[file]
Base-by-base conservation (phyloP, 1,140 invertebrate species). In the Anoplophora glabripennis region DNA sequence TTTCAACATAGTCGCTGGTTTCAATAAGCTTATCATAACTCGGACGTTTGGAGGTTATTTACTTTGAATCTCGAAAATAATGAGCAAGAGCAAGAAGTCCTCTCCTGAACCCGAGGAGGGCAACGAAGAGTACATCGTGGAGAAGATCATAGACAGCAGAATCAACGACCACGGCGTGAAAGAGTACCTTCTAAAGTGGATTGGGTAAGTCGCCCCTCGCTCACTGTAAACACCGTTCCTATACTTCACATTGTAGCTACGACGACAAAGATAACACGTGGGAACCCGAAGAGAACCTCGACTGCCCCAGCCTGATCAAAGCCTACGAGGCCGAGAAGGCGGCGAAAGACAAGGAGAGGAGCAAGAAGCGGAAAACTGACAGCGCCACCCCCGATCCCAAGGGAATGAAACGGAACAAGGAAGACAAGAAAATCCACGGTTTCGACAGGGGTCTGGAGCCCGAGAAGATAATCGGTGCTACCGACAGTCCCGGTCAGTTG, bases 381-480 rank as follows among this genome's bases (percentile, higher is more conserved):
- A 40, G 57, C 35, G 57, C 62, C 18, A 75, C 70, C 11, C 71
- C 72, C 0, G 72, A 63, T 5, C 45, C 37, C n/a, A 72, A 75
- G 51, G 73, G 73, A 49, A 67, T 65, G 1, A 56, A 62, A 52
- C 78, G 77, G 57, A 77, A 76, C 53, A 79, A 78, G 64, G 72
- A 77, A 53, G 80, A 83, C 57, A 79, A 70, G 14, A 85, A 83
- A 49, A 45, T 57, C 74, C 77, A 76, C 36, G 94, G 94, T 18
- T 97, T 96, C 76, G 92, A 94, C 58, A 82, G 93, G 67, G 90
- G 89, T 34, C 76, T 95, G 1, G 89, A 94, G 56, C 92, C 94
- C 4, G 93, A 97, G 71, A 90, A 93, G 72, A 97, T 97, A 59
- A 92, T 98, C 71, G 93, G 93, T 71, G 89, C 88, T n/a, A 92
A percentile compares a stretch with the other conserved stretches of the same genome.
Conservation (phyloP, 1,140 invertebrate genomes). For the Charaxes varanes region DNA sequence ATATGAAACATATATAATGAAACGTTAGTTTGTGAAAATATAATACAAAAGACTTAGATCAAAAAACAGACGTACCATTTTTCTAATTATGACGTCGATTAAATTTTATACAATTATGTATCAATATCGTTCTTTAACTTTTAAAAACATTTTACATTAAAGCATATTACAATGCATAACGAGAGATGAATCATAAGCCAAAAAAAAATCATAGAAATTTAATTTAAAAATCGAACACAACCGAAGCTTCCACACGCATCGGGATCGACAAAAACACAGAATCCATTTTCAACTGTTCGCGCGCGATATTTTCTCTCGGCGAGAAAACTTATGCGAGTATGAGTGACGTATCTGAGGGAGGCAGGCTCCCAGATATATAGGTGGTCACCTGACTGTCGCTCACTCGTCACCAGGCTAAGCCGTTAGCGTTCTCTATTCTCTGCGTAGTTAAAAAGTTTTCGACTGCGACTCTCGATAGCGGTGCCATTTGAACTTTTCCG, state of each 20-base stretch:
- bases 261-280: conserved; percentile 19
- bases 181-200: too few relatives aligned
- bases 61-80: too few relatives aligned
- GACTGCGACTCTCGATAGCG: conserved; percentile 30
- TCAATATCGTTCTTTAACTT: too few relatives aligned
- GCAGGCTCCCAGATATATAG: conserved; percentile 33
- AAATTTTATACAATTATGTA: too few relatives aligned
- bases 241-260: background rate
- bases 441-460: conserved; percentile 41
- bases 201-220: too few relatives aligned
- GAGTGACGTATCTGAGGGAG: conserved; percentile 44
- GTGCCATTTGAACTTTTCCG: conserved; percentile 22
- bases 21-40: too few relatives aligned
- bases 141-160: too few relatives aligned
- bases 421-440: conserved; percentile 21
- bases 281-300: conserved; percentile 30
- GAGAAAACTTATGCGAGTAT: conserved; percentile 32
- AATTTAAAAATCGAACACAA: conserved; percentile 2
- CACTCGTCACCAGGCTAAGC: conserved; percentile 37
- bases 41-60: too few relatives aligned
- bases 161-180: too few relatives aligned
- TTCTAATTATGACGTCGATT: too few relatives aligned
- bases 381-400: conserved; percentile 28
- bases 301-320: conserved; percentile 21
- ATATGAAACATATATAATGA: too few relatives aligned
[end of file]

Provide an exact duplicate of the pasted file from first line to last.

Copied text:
Base-by-base conservation (phyloP, 1,140 invertebrate species). In the Anoplophora glabripennis region DNA sequence TTTCAACATAGTCGCTGGTTTCAATAAGCTTATCATAACTCGGACGTTTGGAGGTTATTTACTTTGAATCTCGAAAATAATGAGCAAGAGCAAGAAGTCCTCTCCTGAACCCGAGGAGGGCAACGAAGAGTACATCGTGGAGAAGATCATAGACAGCAGAATCAACGACCACGGCGTGAAAGAGTACCTTCTAAAGTGGATTGGGTAAGTCGCCCCTCGCTCACTGTAAACACCGTTCCTATACTTCACATTGTAGCTACGACGACAAAGATAACACGTGGGAACCCGAAGAGAACCTCGACTGCCCCAGCCTGATCAAAGCCTACGAGGCCGAGAAGGCGGCGAAAGACAAGGAGAGGAGCAAGAAGCGGAAAACTGACAGCGCCACCCCCGATCCCAAGGGAATGAAACGGAACAAGGAAGACAAGAAAATCCACGGTTTCGACAGGGGTCTGGAGCCCGAGAAGATAATCGGTGCTACCGACAGTCCCGGTCAGTTG, bases 381-480 rank as follows among this genome's bases (percentile, higher is more conserved):
- A 40, G 57, C 35, G 57, C 62, C 18, A 75, C 70, C 11, C 71
- C 72, C 0, G 72, A 63, T 5, C 45, C 37, C n/a, A 72, A 75
- G 51, G 73, G 73, A 49, A 67, T 65, G 1, A 56, A 62, A 52
- C 78, G 77, G 57, A 77, A 76, C 53, A 79, A 78, G 64, G 72
- A 77, A 53, G 80, A 83, C 57, A 79, A 70, G 14, A 85, A 83
- A 49, A 45, T 57, C 74, C 77, A 76, C 36, G 94, G 94, T 18
- T 97, T 96, C 76, G 92, A 94, C 58, A 82, G 93, G 67, G 90
- G 89, T 34, C 76, T 95, G 1, G 89, A 94, G 56, C 92, C 94
- C 4, G 93, A 97, G 71, A 90, A 93, G 72, A 97, T 97, A 59
- A 92, T 98, C 71, G 93, G 93, T 71, G 89, C 88, T n/a, A 92
A percentile compares a stretch with the other conserved stretches of the same genome.
Conservation (phyloP, 1,140 invertebrate genomes). For the Charaxes varanes region DNA sequence ATATGAAACATATATAATGAAACGTTAGTTTGTGAAAATATAATACAAAAGACTTAGATCAAAAAACAGACGTACCATTTTTCTAATTATGACGTCGATTAAATTTTATACAATTATGTATCAATATCGTTCTTTAACTTTTAAAAACATTTTACATTAAAGCATATTACAATGCATAACGAGAGATGAATCATAAGCCAAAAAAAAATCATAGAAATTTAATTTAAAAATCGAACACAACCGAAGCTTCCACACGCATCGGGATCGACAAAAACACAGAATCCATTTTCAACTGTTCGCGCGCGATATTTTCTCTCGGCGAGAAAACTTATGCGAGTATGAGTGACGTATCTGAGGGAGGCAGGCTCCCAGATATATAGGTGGTCACCTGACTGTCGCTCACTCGTCACCAGGCTAAGCCGTTAGCGTTCTCTATTCTCTGCGTAGTTAAAAAGTTTTCGACTGCGACTCTCGATAGCGGTGCCATTTGAACTTTTCCG, state of each 20-base stretch:
- bases 261-280: conserved; percentile 19
- bases 181-200: too few relatives aligned
- bases 61-80: too few relatives aligned
- GACTGCGACTCTCGATAGCG: conserved; percentile 30
- TCAATATCGTTCTTTAACTT: too few relatives aligned
- GCAGGCTCCCAGATATATAG: conserved; percentile 33
- AAATTTTATACAATTATGTA: too few relatives aligned
- bases 241-260: background rate
- bases 441-460: conserved; percentile 41
- bases 201-220: too few relatives aligned
- GAGTGACGTATCTGAGGGAG: conserved; percentile 44
- GTGCCATTTGAACTTTTCCG: conserved; percentile 22
- bases 21-40: too few relatives aligned
- bases 141-160: too few relatives aligned
- bases 421-440: conserved; percentile 21
- bases 281-300: conserved; percentile 30
- GAGAAAACTTATGCGAGTAT: conserved; percentile 32
- AATTTAAAAATCGAACACAA: conserved; percentile 2
- CACTCGTCACCAGGCTAAGC: conserved; percentile 37
- bases 41-60: too few relatives aligned
- bases 161-180: too few relatives aligned
- TTCTAATTATGACGTCGATT: too few relatives aligned
- bases 381-400: conserved; percentile 28
- bases 301-320: conserved; percentile 21
- ATATGAAACATATATAATGA: too few relatives aligned